[G. Edward Griffin] The Creature from Jekyll Islan(BookZZ.org) (1)
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[G. Edward Griffin] The Creature from Jekyll Islan(BookZZ.org) (1)

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Ken Ewert explains further that the conditions imposed by the 
Fund are seldom free-market oriented. He says: 
The Fund concentrates on "macro-policies," such as fiscal and 
monetary policies or exchange rates, and I:ays little attention to 
fundamental issues like private p~operty ng~ts and freedom of 
enterprise. Implicit ... i~ the be~lef. that WIth proper "macro-
management" any economIC system IS vIable .... 
Even more important, it has allowed governments the world over 
to expropriate the wealth of their citizens ~ore efficient. If. (throu.gh the 
hidden tax of inflation) while at the same tune aggrandizmg then own 
power. There is little doubt that the IMF is an influence for world-wide 
ial. 1 SOC Ism. 
An important feature of the Structural-Adjustment Loans is that 
the money need not be applied to any specific development project. 
It can be spent for anything the recipient wishes. That includes 
interest payments on overdue bank loans. Thus, the World Bank 
becomes yet one more conduit from the pockets of taxpayers to the 
assets of commercial banks which have made risky loans to 
Third-World countries. 
Not every measure advocated by the IMF and World Bank is 
socialistic. Some of them even appear to be in support of the private 
sector, such as the reduction of government subsidies and welfare. 
They may include tax increases to reduce budget deficits. These 
policy changes are often described in the press as II austerity 
measures," and they are seen as hard-nosed business decisions to 
salvage the failing economies of underdeveloped countries. But, as 
the wolf (in sheep's clothing) said to Little Red-Riding-Hood, II All 
the better to fool you with, my dear." These austerity measures are 
mostly rhetoric. The borrowing nations usually ignore the condi-
tions with impunity, and the World Bank keeps the money coming 
anyway. It's all part of the game. 
Nevertheless, the "structural-adjustment" conditions provide a 
Scapegoat for local politicians who can now place the blame for 
their nation's misery on big, bad" capitalists" from America and the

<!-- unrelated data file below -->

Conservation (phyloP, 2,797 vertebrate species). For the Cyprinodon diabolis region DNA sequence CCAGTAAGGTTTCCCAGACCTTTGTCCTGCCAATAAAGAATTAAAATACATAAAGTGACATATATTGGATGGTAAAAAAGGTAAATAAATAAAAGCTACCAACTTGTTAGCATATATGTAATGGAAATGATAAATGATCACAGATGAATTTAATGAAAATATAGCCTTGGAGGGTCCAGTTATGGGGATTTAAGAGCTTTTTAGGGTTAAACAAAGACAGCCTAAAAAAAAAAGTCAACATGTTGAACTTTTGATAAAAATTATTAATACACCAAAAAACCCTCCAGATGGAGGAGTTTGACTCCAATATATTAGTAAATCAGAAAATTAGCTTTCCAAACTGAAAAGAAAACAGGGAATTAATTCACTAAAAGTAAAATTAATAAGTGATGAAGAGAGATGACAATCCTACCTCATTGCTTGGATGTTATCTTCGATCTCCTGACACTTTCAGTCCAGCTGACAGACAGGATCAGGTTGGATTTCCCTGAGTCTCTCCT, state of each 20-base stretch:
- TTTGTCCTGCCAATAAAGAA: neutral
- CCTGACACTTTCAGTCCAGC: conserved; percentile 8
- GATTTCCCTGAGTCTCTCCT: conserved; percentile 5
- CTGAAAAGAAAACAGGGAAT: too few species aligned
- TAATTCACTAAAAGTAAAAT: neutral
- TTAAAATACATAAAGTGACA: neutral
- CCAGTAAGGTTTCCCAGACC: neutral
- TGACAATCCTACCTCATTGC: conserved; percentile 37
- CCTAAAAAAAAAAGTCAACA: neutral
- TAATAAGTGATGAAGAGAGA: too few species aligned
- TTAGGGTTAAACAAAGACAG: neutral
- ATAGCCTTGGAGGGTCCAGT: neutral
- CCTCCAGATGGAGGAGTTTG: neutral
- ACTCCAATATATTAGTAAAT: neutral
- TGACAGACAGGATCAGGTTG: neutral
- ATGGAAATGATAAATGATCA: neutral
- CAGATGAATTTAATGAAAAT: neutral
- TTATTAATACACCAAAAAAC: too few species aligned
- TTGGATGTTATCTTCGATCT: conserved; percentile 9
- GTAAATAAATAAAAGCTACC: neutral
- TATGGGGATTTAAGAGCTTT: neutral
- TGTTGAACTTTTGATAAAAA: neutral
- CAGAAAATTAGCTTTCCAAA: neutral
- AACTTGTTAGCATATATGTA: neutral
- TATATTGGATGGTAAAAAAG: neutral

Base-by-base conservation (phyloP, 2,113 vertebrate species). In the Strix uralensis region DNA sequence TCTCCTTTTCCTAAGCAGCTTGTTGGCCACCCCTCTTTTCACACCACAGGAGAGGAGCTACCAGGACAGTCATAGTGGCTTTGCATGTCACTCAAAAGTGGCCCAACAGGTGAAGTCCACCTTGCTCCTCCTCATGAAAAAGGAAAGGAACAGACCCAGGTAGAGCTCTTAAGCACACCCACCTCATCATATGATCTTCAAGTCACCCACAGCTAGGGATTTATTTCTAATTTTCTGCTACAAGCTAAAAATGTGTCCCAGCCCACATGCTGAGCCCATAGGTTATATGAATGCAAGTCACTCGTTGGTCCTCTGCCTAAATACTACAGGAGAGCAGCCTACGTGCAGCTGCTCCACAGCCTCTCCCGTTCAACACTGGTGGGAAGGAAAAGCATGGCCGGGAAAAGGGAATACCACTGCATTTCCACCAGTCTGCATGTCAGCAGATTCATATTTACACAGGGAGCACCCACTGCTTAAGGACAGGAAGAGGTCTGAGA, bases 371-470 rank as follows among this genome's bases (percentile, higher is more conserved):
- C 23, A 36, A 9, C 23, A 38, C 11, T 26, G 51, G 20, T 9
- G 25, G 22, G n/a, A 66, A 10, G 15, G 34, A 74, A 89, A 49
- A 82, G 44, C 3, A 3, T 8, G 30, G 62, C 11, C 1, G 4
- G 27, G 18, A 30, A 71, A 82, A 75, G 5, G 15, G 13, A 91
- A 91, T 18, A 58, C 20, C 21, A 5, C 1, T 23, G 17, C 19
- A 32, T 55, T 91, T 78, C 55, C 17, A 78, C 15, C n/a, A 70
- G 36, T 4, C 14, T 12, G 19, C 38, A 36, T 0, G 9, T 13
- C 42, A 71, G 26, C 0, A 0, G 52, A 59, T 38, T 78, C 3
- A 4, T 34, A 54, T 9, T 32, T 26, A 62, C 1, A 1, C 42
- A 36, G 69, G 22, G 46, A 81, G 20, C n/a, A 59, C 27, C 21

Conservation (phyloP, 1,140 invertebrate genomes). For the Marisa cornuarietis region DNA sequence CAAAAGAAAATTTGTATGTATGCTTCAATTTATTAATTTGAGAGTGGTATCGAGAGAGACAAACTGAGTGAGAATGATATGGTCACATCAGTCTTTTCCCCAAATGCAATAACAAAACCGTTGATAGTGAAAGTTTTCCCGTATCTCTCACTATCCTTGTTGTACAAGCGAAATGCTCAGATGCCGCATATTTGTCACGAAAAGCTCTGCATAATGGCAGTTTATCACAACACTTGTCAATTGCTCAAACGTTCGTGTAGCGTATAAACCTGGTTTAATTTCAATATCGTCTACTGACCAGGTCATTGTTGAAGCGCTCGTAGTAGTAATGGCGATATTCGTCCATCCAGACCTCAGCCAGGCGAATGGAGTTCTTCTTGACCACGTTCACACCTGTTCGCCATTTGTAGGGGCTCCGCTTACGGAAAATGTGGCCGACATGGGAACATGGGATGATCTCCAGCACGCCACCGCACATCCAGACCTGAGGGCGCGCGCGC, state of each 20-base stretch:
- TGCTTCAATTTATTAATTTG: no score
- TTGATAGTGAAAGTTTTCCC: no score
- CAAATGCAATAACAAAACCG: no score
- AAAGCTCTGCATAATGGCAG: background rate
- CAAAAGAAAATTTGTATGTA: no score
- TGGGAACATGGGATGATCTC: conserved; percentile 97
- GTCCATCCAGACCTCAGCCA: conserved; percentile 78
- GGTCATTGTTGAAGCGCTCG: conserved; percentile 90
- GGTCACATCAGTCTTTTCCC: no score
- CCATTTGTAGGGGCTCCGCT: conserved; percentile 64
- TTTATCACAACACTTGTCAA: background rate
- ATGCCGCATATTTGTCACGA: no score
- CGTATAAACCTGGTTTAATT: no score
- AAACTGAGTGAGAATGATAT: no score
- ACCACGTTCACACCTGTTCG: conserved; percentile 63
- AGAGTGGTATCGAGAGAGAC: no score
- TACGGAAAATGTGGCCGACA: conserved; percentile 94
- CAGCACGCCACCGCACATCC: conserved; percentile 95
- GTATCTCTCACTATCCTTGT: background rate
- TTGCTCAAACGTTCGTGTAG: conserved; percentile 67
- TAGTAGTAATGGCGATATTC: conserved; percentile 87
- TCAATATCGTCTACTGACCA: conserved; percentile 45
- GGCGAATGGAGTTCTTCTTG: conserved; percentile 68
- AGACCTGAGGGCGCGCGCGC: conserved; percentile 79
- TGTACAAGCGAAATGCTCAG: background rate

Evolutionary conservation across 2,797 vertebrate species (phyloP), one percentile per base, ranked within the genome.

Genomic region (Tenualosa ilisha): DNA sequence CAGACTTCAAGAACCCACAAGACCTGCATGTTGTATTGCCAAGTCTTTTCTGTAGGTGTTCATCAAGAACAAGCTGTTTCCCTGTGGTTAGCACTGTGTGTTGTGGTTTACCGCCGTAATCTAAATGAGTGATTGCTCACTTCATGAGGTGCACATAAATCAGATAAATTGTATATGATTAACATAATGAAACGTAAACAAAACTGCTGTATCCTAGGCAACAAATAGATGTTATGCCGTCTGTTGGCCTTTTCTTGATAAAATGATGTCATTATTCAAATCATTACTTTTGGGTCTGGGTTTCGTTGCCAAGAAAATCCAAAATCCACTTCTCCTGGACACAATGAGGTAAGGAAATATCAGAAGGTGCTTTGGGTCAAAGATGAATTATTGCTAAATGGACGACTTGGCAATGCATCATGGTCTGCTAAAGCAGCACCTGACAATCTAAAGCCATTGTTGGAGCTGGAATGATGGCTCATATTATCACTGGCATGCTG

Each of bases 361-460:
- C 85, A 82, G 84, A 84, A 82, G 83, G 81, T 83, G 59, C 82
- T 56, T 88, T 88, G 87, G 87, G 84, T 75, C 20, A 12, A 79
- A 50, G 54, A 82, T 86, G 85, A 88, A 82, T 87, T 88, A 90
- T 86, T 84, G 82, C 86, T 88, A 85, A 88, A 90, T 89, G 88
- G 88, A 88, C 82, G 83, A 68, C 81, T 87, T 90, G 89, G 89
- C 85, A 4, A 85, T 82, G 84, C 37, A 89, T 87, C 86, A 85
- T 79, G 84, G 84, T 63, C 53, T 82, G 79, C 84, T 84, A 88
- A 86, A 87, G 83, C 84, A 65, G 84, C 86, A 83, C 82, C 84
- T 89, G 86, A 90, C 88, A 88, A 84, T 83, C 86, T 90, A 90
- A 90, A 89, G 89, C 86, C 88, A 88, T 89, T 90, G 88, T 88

IMF. People who have been taught that it is government's role to 
provide for their welfare, their health care, their food and housing, 
1. "The International Monetary Fund," by Ken S. Ewert, The Freeman, April, 1989, 
pp. 157, 158. 
their jobs and retirement-such people will not be happy When 
they hear that these "rights" are being threatened. So they demon_ 
strate in the streets in protest, they riot in the commercial sections 
of town so they can steal goods from stores, and they throng to the 
banner of leftist politicians who promise to restore or increase their 
benefits. As described by Insight magazine: 
National strikes, riots, political upheavals and social unrest in 
Argentina, Bolivia, Brazil, Ecuador, Egypt, Haiti, Liberia, Peru, Sudan 
and elsewhere have at various times been attributed to IMF austerity 
programs .... 
Some came to the fund with domestic trouble already brewing 
and seized on the fund as a convenient scapegoat.I 
Quite true. An honest reading of the record shows that the IMF, 
far from being a force for austerity in these countries, has been an 
engine of socialist waste and a fountain of abundance for the 
corrupt leaders who rule. 
Nowhere is this pattern more blatant than in Africa. Julius 
Nyerere, the dictator of Tanzania, is notorious for his "villagiza-
tion" program in which the army has driven the peasants from 
their land, burned their huts, and loaded them like cattle into trucks 
for relocation into government villages. The purpose is to eliminate 
opposition by bringing everyone into compounds where they can